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TEACHERS have demanded the government compel schools to teach children about the climate crisis.
Lecturers from the Extinction Rebellion group handed in a letter at the Department for Education today.
The group estimates that pupils in Britain can go through school with fewer than 10 lessons on the climate crisis.
According to the letter: “In the national curriculum climate change is mentioned in passing now and then, a bullet point in a subtopic of the discrete curricula for Science and Geography.”
The group claims this breaches the 2016 Paris Agreement on climate change, in which the British government signed an international treaty pledging to “enhance climate change education”.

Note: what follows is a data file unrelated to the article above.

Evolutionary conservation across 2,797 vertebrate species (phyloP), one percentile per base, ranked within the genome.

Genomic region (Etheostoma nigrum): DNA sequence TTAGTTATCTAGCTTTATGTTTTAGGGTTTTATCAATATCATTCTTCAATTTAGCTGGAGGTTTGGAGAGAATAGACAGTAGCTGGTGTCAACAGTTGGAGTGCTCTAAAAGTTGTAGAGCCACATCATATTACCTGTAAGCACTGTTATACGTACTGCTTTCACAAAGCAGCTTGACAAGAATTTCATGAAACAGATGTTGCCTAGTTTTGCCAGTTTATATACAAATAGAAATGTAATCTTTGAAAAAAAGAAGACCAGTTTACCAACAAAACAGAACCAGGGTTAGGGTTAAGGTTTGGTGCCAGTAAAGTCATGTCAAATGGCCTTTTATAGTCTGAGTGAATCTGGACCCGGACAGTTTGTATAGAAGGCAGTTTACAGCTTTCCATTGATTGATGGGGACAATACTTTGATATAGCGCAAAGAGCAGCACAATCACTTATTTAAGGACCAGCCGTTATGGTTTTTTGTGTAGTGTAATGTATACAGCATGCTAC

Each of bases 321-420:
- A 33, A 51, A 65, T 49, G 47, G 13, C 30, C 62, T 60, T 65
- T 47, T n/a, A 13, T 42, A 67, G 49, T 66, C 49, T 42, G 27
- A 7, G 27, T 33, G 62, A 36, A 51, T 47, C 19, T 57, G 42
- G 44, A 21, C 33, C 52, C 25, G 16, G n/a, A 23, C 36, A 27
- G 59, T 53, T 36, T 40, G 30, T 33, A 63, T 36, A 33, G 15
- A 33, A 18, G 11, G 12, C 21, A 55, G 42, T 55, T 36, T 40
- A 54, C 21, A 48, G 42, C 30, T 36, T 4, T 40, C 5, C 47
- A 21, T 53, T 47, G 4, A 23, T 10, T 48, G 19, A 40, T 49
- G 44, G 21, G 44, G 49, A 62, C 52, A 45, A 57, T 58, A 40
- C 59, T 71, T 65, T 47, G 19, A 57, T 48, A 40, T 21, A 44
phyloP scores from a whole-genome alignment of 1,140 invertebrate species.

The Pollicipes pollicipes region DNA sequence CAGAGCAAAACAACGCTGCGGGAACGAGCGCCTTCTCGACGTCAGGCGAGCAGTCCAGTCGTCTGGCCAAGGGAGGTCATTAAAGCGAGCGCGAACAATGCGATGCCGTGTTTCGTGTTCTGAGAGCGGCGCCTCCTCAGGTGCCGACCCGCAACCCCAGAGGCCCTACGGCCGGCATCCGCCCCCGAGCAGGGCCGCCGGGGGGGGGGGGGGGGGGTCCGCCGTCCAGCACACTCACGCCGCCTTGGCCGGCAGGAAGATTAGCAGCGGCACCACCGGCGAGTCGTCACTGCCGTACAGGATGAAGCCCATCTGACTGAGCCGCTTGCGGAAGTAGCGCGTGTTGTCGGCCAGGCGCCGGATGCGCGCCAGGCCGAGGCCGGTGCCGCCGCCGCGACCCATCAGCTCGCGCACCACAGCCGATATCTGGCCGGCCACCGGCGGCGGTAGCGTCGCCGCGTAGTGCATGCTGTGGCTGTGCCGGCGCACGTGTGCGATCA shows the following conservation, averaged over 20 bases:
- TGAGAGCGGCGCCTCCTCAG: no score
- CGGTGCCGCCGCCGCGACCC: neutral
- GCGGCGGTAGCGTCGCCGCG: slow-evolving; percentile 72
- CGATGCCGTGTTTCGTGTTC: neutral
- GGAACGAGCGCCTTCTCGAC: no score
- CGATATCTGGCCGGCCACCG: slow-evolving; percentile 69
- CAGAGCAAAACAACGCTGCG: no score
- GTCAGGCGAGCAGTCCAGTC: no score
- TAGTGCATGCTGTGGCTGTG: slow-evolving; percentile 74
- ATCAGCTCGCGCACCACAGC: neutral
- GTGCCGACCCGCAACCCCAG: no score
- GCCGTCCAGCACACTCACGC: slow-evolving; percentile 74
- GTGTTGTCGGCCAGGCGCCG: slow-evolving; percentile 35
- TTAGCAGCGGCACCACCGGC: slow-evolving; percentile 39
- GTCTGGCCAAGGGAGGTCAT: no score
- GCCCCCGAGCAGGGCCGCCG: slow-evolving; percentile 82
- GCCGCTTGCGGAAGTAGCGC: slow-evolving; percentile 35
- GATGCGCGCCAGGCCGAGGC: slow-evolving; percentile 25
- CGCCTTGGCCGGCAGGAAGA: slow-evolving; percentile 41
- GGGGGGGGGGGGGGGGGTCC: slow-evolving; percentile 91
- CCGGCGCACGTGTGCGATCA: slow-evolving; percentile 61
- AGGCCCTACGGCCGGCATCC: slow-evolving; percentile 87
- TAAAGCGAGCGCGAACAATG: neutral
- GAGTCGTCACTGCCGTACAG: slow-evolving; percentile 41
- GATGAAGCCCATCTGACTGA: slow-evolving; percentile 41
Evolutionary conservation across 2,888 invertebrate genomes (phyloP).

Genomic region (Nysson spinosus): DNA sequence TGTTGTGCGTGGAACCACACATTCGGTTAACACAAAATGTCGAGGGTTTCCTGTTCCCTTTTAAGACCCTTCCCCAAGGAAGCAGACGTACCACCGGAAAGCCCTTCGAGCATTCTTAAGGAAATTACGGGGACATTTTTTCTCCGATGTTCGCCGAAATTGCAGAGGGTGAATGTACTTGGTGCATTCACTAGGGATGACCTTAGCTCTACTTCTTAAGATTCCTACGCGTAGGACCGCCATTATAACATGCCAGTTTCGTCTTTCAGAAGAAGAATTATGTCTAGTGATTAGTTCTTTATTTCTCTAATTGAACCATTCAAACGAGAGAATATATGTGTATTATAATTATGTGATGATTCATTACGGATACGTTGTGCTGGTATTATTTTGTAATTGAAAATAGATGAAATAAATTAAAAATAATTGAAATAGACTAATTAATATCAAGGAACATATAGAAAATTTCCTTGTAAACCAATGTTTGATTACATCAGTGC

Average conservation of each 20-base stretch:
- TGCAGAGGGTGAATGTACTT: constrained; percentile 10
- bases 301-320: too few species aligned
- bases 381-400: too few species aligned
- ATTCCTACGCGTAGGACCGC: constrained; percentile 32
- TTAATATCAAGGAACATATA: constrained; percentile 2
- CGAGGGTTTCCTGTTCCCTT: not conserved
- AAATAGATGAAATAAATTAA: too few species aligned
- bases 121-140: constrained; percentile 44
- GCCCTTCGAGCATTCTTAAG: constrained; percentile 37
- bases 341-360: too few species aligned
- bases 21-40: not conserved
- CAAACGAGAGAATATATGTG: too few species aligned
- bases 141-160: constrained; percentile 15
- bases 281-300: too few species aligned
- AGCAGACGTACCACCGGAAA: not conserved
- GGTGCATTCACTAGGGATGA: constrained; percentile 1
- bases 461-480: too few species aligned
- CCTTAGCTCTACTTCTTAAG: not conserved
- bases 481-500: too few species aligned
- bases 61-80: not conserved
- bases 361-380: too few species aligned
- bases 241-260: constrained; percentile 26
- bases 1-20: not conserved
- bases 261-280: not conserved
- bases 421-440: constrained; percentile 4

Tim Jones, a former secondary school teacher, said: “Climate and ecological breakdown will define the life of every child and student alive today.
“They and we are facing an unimaginable catastrophe.
“But it’s hard for students to take the issue seriously when it plays almost no part in the content of their education.”
Oliver Hayes, a former teacher and Head of Department, said: “It is clear from scenes from September – with millions of children taking to the streets across the world – that children are standing up and saying enough is enough.
“Worryingly, this emergency has been almost ignored in teaching, especially in state secondary schools.
“It is taught as a difficult, peripheral and distant issue.
“Students need to know not only the truth about what is happening to their planet but also what needs to be done about it.”
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